I read a bit of logical atomism by Russell, but would appreciate if someone explains with examples of what is meant by it. For example, it says that "[a]ccording to logical atomism, all truths are ultimately dependent upon a layer of atomic facts, which consist either of a simple particular exhibiting a quality or multiple simple particulars standing in a relation".

What is meant by the simple particular exhibiting a quality? Does it refer to things like water which has the quality of being clear, or a sphere which is round, or perhaps the sun which is yellow? If yes, this makes sense and doesn't seem very novel. So can someone shed more light on what is meant by logical atomism (with examples) and explain it to a beginner in philosophy?

  • 1
    Logical atomism was a theory which held that the 'root' in any given word contained a segment of 'meaning' which could be measured and accumulated with other 'atoms' to build epistemological certainties. When Russel and Wittgenstein recognized that there were no such things in language, they abandoned their joint project, the "Tractatus". Russell went back to Math, claiming that philosophy was impossible and Wittgenstein went and taught primary school. Wittgenstein eventually returned to philosophy and focused his work on 'natural' language'. (See his 'Blue' and 'Brown' books.) CMS
    – user37981
    Jan 8, 2020 at 17:53
  • "simple particular exhibiting a quality" : the rose is red; "multiple simple particulars standing in a relation" : the pencil is on the table". Jan 8, 2020 at 19:32
  • Section 3 of the SEP article on Russell's logical atomism suggests he thought that our ordinary names for objects (like balls, the sun, roses etc.) were "logical fictions" and wouldn't be the subjects of the basic atomic sentences, and that he instead advocated beginning with "the uncontroversial doctrine of a certain science, such as mathematics or physics, largely because he held that these theories are the most likely to be true, or at least nearly true, and hence make the most appropriate place to begin the process of analysis."
    – Hypnosifl
    Jan 8, 2020 at 22:37
  • Also, section 4.2 of that article talks about how he assumed the world was composed of basic units or "simples" of some kind, so presumably logical atoms would concern only those simples--note the quote "I confess it seems obvious to me (as it did Leibniz) that what is complex must be composed of simples".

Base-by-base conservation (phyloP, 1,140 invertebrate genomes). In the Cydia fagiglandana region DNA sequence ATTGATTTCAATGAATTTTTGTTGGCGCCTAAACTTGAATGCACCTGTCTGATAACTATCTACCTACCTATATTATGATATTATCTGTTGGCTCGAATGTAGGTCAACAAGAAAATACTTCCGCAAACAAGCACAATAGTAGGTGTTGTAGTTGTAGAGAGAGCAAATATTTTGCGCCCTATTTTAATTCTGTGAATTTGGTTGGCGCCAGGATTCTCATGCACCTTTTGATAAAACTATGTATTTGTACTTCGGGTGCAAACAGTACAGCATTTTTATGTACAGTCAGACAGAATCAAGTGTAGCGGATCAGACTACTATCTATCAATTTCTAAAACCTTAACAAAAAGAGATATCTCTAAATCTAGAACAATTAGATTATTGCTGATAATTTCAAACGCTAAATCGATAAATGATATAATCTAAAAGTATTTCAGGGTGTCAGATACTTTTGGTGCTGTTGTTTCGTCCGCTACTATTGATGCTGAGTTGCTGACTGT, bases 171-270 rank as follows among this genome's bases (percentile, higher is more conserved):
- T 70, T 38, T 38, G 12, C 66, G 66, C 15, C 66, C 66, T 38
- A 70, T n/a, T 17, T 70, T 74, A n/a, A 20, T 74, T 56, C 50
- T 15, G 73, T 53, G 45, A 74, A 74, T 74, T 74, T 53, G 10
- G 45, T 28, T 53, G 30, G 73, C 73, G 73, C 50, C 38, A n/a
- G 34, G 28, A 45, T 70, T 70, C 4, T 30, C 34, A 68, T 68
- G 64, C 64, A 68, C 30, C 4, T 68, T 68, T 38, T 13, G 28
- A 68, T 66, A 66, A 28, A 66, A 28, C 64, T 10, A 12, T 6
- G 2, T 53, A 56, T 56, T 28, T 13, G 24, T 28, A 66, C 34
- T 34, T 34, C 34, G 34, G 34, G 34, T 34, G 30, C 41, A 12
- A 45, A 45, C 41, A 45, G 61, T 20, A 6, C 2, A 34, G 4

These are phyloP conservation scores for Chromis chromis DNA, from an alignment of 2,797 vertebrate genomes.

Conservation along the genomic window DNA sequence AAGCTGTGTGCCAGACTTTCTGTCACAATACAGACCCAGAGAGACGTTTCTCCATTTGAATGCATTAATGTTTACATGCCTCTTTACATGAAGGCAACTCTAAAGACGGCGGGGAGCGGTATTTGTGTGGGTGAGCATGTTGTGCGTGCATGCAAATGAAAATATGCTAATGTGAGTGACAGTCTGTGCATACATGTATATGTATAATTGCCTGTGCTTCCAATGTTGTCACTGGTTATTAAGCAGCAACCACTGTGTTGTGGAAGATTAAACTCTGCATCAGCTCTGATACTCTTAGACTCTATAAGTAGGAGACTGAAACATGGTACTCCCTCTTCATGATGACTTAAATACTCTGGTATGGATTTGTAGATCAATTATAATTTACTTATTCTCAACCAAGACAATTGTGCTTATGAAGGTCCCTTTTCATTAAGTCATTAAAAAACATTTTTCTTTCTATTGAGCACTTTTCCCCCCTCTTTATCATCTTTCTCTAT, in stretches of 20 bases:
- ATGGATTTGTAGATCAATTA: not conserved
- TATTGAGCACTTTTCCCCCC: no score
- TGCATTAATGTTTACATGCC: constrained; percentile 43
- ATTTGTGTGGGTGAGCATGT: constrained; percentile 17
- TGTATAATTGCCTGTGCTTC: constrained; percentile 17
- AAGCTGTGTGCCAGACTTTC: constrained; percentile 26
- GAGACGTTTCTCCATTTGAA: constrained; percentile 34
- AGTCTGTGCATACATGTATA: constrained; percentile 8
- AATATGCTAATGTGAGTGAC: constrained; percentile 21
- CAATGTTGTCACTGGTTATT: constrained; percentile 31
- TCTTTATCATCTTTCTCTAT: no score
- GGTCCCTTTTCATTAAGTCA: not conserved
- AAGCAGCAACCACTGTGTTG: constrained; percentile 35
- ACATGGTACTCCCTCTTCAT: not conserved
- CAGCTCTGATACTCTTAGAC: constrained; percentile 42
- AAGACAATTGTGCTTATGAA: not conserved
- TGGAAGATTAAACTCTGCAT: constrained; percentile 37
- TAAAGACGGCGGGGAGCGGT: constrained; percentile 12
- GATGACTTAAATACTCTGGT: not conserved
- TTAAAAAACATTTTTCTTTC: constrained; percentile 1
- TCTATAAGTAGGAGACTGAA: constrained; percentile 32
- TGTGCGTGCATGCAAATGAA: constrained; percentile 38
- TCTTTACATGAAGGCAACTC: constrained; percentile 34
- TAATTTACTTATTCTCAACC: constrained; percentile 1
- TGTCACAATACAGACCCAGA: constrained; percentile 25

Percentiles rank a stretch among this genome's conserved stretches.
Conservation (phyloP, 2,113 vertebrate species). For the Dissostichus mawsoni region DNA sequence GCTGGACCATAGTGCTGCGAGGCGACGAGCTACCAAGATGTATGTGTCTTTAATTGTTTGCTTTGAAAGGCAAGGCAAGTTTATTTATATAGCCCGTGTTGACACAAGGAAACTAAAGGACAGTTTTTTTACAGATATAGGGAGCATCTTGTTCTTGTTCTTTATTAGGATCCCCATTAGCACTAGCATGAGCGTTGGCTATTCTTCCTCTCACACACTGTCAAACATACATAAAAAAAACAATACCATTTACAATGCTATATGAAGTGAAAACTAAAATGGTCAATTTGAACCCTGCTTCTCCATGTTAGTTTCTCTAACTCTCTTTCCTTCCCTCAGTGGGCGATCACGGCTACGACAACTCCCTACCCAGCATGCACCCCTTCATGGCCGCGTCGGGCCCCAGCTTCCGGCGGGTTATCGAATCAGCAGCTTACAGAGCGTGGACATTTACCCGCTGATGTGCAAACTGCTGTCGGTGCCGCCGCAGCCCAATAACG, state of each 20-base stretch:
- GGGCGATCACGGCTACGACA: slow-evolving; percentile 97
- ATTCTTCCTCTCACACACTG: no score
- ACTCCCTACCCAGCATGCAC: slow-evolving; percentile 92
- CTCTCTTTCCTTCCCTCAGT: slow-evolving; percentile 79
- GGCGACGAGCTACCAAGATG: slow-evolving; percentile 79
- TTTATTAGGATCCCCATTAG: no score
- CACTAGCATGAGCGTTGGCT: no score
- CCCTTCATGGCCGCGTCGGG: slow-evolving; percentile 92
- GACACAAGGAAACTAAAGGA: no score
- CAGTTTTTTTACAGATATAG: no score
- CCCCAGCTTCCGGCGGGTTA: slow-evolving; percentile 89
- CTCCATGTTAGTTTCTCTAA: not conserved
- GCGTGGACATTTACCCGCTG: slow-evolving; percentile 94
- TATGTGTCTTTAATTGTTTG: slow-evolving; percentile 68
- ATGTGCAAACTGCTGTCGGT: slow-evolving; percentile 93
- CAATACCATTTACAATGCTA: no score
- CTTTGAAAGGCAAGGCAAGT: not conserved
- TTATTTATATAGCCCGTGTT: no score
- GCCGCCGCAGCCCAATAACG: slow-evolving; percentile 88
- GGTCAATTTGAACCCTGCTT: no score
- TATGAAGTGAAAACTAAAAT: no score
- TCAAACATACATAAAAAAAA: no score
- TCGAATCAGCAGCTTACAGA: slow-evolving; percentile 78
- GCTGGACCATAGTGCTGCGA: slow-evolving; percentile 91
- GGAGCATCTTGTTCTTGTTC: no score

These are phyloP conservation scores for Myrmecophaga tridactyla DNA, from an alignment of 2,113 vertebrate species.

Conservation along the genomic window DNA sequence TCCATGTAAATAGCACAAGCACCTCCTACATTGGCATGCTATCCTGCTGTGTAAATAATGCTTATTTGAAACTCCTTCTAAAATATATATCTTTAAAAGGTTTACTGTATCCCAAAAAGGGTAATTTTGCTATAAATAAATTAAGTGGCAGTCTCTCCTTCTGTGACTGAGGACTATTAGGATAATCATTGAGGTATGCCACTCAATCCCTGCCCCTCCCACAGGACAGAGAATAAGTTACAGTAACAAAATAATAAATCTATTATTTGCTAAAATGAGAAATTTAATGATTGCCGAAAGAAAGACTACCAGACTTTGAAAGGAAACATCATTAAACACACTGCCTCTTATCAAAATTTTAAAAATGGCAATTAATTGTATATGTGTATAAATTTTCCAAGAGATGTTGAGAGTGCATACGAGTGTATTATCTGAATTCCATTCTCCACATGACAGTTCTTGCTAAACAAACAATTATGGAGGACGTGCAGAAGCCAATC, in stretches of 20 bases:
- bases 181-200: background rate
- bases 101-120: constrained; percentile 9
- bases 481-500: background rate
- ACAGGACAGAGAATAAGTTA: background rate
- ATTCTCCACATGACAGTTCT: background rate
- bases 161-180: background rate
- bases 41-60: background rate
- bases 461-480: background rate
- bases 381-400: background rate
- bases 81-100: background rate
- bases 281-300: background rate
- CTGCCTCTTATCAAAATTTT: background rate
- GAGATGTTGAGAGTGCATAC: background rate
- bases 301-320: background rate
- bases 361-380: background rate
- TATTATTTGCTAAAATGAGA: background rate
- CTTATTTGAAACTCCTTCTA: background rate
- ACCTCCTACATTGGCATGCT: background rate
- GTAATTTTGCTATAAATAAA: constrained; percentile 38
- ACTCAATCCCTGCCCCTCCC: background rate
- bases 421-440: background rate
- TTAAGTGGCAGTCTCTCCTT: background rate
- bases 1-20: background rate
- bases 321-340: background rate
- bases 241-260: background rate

– Hypnosifl
    Jan 8, 2020 at 22:44
  • What "simple particulars" are is quite murky in both Russell and Wittgenstein. They were supposed to be the primitives into which everything decomposes, but Russell later admitted that we can never know if something is simple, and stated that “the whole question whether there are simples to be reached by analysis is unnecessary” because one can relativize "simples" to a given level of discourse (say, chemical atoms or elementary particles). The idea then is that one can analyze all the complexity of language into very primitive atomic sentences: names of "simples" in a relation.
    – Conifold
    Jan 8, 2020 at 23:04

1 Answer 1


Russell's preferred example of what he means by a "simple particular" is a sense-datum (an object of sensory experience), but it could apply to any object of awareness that is the sort of thing having properties. Importantly, what we often intend to call "particular" are not really particulars: they are in fact more complex. This includes any object that is not in our field of awareness, like objects in the past beyond our memory and objects that we are not (or never are) aware of, including ordinary objects of common sense. As Russell puts it:

The simplest imaginable facts are those which consist in the possession of a quality by some particular thing. Such facts, say, as "This is white."...What pass for [proper] names [i.e., words for particulars] in language, like "Socrates," "Plato," and so forth...are really abbreviations for descriptions; not only that, but what they describe are not particulars but complicated systems of classes or series. A name, in the narrow logical sense of a word whose meaning is particular, can only be applied to a particular with which the speaker is acquainted, because you cannot name anything you are not acquainted with...It is only when you use "this" quite strictly, to stand for an actual object of sense, that it is really a proper name. (The Philosophy of Logical Atomism, Lecture II, pages 522-525)

So ordinary objects like desks are not particulars, that is, they are not logical atoms. They are logical fictions, that is, series of particulars having common properties:

Now the essential point is this: What is the empirical reason that makes you call a number of appearances, appearances of the same desk? What makes you say on successive occasions, I am seeing the same desk?...There is something given in experience which makes you call it the same desk, and having once grasped that fact, you can go on and say, it is that something (whatever it is) that makes you call it the same desk which shall be defined as constituting the same desk...In that way the desk is reduced to being a logical fiction... (The Philosophy of Logical Atomism, Lecture VIII, pages 369-370)

So Russell thinks that many ordinary objects are series of particulars having some common experienced property (like the same color, shape, odor, and so on). The real particulars are the relatively short-lived objects of our immediate experiences.

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